When we think of customer service we think of keeping external customers happy. Organisations spend vast sums of money to provide great customer service. Why? To keep customers coming back.

Customer service various from sector to sector. Commercial organisations are at the forefront of customer service because it’s a competitive world and they’ll lose customers and money to companies which do it better. Transport companies like train operators provide poor customer service. Why? Because their customers are captive audiences, however they are being forced to improve through regulation.

It’s a cliche which you’ve heard before – your staff are also your customers

At the bottom of the barrel is the service provided by organisations to its staff. Employee’s jobs are held up because of cumbersome IT systems, complex organisational politics and a great number of other reasons, but the result is still the same. The more time employees waste on mundane, time-consuming tasks, the less engaged they become.

Customer service is the plaster applied to a wound caused when something goes wrong in the system. The ultimate goal of any organisation which has customers is to be so efficient that it doesn’t need to have a customer service team.

IT teams are the closest an organisation gets to providing customer service to staff, as they’re the ones who know about the systems which staff use throughout their days.

However, poor customer service arises mainly because the head count in IT doesn’t keep up with organisational growth. Senior directors drag their heels when managers in IT say they need more people. Pressure builds on IT helpdesk, who become disengaged, staff start leaving, and the whole system starts to suffer. By then, it’s almost too late and it’s just accepted that IT provide a patchy service to staff.

Q: What makes a great customer service team? A: One which the customer never needs to use

Referring back to customer service in a commercial sense, the cash invested in customer service teams is actually starting to decline, as organisations have started to realise that it’s better to make the original systems and processes better than by throwing money at more customer service personnel. To use another analogy, it’s better to turn off the water at the mains to fix a leak, rather than trying to fix a pipe whilst it’s still leaking.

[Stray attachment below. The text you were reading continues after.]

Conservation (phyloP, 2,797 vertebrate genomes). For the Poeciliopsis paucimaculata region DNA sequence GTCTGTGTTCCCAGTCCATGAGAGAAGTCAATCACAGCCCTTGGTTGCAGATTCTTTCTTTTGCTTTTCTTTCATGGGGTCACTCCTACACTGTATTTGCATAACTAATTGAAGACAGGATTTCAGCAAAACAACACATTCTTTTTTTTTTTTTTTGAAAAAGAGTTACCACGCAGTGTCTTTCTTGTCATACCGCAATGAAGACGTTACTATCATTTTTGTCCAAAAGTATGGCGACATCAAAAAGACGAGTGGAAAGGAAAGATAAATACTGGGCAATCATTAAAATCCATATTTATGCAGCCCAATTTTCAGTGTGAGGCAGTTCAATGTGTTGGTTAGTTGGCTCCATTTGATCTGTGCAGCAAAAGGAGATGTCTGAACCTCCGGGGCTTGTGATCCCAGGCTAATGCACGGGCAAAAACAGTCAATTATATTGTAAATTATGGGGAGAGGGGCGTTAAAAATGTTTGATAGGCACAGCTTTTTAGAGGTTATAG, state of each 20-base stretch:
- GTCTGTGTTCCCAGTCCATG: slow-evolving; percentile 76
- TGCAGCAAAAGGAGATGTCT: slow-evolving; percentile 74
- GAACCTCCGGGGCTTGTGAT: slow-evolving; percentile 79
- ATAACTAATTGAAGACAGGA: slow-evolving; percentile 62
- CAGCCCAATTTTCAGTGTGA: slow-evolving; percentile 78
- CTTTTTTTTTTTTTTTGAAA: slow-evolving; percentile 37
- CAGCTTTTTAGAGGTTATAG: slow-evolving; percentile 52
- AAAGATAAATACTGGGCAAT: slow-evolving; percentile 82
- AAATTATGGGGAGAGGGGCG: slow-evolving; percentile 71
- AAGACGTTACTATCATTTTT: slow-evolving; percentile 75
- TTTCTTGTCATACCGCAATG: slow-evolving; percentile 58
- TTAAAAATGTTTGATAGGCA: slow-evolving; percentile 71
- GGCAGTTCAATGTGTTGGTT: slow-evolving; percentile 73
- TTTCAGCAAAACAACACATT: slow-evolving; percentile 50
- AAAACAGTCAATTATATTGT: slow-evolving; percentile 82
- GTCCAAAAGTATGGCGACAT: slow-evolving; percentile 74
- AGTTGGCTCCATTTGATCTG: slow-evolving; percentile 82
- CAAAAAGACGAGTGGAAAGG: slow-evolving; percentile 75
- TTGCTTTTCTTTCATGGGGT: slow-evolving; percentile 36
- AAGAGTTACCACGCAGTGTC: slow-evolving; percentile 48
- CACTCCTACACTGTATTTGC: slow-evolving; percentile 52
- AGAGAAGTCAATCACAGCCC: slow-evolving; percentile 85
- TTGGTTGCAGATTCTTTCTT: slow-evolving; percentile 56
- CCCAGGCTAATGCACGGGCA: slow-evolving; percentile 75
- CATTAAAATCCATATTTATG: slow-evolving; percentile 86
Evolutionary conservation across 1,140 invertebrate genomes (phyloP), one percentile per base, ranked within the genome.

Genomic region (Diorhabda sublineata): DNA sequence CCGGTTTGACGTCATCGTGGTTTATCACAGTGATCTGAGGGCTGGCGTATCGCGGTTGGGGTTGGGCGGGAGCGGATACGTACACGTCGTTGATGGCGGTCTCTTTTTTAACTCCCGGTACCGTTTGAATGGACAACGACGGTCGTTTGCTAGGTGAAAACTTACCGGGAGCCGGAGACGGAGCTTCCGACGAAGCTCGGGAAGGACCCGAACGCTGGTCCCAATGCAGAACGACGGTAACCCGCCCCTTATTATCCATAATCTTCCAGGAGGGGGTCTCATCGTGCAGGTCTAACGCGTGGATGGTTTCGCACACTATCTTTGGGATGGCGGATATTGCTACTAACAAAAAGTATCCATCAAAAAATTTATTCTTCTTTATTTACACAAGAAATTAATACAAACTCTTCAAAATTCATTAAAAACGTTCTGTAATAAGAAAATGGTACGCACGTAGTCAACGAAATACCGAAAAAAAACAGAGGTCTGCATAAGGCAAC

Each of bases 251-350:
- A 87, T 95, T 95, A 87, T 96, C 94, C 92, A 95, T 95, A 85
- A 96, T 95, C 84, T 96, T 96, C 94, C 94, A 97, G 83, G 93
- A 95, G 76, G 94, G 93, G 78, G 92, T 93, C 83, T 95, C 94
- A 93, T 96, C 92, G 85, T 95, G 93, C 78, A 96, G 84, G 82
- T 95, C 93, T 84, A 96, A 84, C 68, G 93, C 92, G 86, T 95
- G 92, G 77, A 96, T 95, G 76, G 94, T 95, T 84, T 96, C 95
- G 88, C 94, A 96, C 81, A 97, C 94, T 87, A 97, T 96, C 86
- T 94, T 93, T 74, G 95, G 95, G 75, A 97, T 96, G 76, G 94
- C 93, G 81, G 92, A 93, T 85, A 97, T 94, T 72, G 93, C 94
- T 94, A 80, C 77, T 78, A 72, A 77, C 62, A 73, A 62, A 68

What’s this got to do with intranets?

Most intranets, even now, focus almost exclusively on content. Intranet managers, or editors if you have a devolved content governance structure, think that the user journey starts with the homepage of the intranet and ends with the user consuming a piece of information that will help them do their job better.

This adequately describes the user-journey with respect to the intranet, however the intranet’s part in this is ONLY in the ‘discovery’ phase of a user-journey.

The consumption of content is only ONE part of many which forms the entire user-journey. Most processes require the user to complete an action which then kicks off some sort of approval process involving other people. Some intranets have online forms which reduce the need to print stuff out. Others may even utilise approval workflows.

However, many processes have several dimensions to them, not just the linear journey taking the user from nothing to something. However, at the very core of eliminating the need for customer service is ‘knowledge’, therefore to make an intranet as useful as possible, we need to make the most use of its content, and that means transcending the gap that exists between systems of content and systems of application (i.e. a system that allows a user to complete an action like request holiday). What’s more, this entire user-journey needs to be seamless so that staff don’t say things like ‘I’ll email you the policy, you then have to go onto the intranet to submit the form…’.

The dream-team of internal customer service: Intranet – Workflow – App

By knowing how users are likely to need information you can start to plan a holistic approach to business improvement through digital technology and make some real inroads into saving people time AND reducing the burden on internal customer services teams like IT. Lets face it, IT helpdesk analysts are a lot more intelligent than some of the requests they receive (‘How do I reset my password?‘) give them credit for. In fact, the following project started with some analysis that discovered that the question ‘How do I reset my password?’ was answered by the helpdesk over 1000 times a year.

We recently built an IT Helpdesk system for a client who knew they needed a more intelligent approach to just increasing their head count.

We did the following:

  • Analysed the types of enquires staff made to IT helpdesk
  • Reviewed how staff accessed IT helpdesk content on the intranet
  • Reported on the above and proposed a system to help reduce calls to IT and increase usage of intranet content, whilst digitising many of the entire processes
  • Built a new IT knowledge base on their intranet, scrapping Word/PDF-based content and implementing user-friendly/responsive page layouts
  • Built an IT Helpdesk smartphone app for staff to submit and track helpdesk tickets
  • Integrated intranet IT knowledge base content into the app as part of the ticketing process